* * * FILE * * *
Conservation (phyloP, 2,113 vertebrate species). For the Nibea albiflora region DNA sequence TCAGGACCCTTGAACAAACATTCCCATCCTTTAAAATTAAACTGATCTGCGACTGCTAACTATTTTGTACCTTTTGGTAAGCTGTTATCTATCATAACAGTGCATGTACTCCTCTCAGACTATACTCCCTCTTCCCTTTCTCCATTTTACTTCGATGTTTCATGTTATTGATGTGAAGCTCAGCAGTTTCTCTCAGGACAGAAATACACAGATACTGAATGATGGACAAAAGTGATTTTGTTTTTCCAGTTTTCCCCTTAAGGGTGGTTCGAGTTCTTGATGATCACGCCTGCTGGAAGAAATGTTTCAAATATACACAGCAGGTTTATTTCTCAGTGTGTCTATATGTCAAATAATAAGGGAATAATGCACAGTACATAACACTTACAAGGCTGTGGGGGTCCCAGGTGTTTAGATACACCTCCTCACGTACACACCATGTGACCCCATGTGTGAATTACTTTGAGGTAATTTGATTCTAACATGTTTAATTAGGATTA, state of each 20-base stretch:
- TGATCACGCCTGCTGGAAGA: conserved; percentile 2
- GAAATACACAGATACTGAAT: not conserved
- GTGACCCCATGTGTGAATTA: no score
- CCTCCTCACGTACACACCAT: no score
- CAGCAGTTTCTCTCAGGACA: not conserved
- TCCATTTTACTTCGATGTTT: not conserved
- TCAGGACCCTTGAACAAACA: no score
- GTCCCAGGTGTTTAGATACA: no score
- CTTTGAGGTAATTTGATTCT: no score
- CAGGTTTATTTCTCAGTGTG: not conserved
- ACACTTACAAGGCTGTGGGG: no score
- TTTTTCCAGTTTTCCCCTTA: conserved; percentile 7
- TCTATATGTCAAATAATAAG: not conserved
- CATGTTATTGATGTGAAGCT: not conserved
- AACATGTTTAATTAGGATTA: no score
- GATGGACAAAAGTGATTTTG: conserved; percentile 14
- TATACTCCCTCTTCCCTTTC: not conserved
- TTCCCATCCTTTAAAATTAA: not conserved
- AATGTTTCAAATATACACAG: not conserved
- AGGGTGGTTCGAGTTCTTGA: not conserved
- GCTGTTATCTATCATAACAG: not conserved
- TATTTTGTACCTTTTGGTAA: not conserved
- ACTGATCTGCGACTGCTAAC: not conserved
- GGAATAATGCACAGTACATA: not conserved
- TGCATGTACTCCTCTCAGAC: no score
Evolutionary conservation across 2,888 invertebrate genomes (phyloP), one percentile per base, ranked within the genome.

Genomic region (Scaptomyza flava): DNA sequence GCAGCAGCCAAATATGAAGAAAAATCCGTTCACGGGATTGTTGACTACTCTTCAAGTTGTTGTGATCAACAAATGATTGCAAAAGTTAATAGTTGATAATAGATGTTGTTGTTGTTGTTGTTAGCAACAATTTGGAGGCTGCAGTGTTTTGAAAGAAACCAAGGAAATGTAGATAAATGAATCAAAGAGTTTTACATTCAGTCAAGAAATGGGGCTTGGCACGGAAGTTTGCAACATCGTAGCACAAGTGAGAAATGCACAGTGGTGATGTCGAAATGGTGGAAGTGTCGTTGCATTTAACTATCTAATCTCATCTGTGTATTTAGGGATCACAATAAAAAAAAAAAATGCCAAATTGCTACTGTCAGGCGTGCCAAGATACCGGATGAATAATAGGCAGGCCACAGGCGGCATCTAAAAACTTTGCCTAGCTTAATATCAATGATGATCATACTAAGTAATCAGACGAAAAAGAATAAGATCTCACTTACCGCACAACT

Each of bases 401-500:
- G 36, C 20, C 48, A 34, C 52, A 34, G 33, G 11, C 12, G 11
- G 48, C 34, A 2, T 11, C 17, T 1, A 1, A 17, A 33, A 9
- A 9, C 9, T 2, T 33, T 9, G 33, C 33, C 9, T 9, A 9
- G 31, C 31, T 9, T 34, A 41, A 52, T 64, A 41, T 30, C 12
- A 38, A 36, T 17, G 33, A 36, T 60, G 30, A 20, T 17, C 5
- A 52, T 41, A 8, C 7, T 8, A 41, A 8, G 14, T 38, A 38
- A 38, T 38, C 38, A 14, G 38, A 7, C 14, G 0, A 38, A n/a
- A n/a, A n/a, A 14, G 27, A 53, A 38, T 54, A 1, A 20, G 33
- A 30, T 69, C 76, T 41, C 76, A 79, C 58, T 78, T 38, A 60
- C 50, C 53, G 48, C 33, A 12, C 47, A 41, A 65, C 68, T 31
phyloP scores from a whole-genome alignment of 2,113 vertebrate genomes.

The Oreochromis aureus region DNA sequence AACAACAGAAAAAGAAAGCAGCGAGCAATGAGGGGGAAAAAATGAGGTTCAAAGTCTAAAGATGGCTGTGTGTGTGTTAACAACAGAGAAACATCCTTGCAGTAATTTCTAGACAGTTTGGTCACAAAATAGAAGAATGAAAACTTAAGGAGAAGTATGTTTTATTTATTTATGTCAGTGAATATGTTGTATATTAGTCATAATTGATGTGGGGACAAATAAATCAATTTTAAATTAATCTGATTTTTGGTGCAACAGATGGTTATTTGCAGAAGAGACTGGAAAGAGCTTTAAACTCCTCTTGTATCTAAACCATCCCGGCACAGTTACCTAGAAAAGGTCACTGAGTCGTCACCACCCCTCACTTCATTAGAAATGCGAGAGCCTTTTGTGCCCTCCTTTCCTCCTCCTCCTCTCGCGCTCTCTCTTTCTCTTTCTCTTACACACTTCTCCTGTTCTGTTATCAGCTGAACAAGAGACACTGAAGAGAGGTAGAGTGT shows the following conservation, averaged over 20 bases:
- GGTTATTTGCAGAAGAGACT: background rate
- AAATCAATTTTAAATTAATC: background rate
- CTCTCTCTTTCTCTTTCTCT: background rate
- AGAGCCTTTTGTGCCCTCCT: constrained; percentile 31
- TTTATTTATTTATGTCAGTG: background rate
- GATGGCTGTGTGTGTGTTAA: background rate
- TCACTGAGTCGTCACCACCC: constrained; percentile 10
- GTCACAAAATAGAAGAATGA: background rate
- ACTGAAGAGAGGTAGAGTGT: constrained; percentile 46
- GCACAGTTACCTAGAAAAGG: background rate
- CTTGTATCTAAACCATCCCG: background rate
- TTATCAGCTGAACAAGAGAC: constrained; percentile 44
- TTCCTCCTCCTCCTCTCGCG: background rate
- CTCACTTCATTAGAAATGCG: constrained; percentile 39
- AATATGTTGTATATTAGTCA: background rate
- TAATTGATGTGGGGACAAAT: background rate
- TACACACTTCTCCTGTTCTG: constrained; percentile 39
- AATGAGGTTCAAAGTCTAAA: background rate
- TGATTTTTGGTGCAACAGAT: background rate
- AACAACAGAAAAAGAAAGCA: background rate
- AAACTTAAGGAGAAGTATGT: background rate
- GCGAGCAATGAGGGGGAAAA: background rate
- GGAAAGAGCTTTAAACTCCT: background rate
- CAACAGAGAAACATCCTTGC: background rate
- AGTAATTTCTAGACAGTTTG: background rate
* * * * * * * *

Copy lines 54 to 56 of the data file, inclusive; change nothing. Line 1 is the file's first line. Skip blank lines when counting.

- TTCCTCCTCCTCCTCTCGCG: background rate
- CTCACTTCATTAGAAATGCG: constrained; percentile 39
- AATATGTTGTATATTAGTCA: background rate